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Rust Converters you have used?


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14 replies to this topic

#1 Rallywagon

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Posted 23 June 2005 - 07:35 AM

I have used a discontinued brand of rust converter with limited results, but I have heard good things about the AW Chesterton product.

Anyone have a strong recommendation for or against any particular rust converters?

Thanks.

#2 Sweet82

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Posted 23 June 2005 - 10:23 AM

Rust Converters.... :confused:

I use a phosphoric acid (could be spelled wrong). I think it's made by Dupont and is sold at auto body supply stores as a metal primer.

It's a green liquid that converts rust to shiny metal or a black color depending on the extent of the rust. It etches the metal and is ready for priming/painting in about 10 minutes...

Is this what your talking about?
Good Luck,
Glenn
82 SubaruHummer
01 Forester

#3 Gravityman

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Posted 23 June 2005 - 10:45 AM

The best of the best would to instead of just using a rust converter, use POR-15. With this stuff you can paint over rust instead of using the converter. I did try some converter I boght from LOWES (in a big clear bottle with green fluid) on the tailgate on for my brat and so far so good. BUT the best thing is POR-15 I had a friend paint just about every thing on his car with this stuff without preping the rust (which you do not have to do) and he has had no rust growth what so ever. The stuff is a little expensive but it is worth every drop. When I start working on the body/frame of the brat this will be the key ingrediant of preventing any rust. Hope this helps!

So dont forget POR-15

http://www.por15.com/

ALSO try this stuff
Par-Al-Ketone - Its used for airframe corrosion resistance.

An excellent corrosion inhibitor for use on exterior surfaces of parts that are subject to exposure. Recommended for all control cables. Meets spec. MIL-C-52, Type 1. May be sprayed, dipped, wiped or brushed on. Thin with mineral spirits or use undiluted.

http://www.aircraft-...paralketone.php


#4 Rallywagon

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Posted 23 June 2005 - 11:00 AM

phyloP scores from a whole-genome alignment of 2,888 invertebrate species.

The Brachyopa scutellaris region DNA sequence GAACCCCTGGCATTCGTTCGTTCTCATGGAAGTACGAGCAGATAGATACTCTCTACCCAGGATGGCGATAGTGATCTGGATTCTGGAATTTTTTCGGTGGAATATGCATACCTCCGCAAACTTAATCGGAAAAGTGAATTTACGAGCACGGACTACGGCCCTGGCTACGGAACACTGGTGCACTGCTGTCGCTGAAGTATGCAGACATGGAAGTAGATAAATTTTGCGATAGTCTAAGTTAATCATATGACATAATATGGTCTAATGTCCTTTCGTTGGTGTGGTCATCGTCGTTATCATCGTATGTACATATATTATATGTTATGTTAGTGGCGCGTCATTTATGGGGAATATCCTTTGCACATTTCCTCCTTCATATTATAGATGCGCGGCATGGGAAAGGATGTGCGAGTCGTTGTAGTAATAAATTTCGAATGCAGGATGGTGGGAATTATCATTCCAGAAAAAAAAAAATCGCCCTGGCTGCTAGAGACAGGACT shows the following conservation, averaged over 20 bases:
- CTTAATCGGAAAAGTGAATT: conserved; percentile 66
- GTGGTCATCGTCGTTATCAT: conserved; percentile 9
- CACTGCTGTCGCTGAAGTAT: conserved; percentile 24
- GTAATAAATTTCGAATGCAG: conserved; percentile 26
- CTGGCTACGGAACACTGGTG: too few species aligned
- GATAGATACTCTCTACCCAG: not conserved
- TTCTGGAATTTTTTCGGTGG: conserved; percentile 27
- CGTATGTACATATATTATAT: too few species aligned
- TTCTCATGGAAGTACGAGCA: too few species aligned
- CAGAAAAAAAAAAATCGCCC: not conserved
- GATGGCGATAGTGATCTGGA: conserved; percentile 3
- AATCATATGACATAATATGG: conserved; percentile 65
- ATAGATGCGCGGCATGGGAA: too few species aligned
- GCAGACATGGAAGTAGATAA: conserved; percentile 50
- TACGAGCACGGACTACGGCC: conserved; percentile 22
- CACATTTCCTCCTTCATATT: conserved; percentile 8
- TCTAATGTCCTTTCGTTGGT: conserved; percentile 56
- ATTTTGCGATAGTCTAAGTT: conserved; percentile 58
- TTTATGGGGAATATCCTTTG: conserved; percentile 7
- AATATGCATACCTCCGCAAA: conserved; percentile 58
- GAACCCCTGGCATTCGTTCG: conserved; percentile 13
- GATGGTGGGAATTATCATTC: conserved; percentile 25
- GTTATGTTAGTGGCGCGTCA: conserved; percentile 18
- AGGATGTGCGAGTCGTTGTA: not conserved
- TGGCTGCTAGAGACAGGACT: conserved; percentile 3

Thanks guys.

Glen can you give me the specific name of the Dupont product...they have a million at the autobody supply.

Scott

#5 NorthWet

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Posted 23 June 2005 - 11:13 AM

I am pretty sure that Sweet82 is talking about what is essentially Naval Jelly, not a converter but a remover. Anything with phosphoric acid is meant to chemically remove the rust.

For those who don't know what a "rust converter" is, it is a material that combines with the iron oxides that constitute rust and turn it into a relatively inert compound. It will typically leave the surface a dark purplish color (along with your hands, clothes, dogs). The treated surface can be painted, but if heated to high temperature (e.g. exhaust surfaces), it will convert back to iron oxides.

I have heard good things here about POR-15, but was unaware that it was a paint/primer material. I have used another product, but can't remember what it is called (I bought it at WalMart); it worked satisfactorily.

#6 Sweet82

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Posted 23 June 2005 - 11:58 AM

Thanks guys.

Glen can you give me the specific name of the Dupont product...they have a million at the autobody supply.

Scott


Northwet is right, it seems it might be a professional Navel Jelly type product.

The "professional" :rolleyes: stuff has all kinds of warnings but it seems like it should work the same, just a question of strength (phosphoric acid).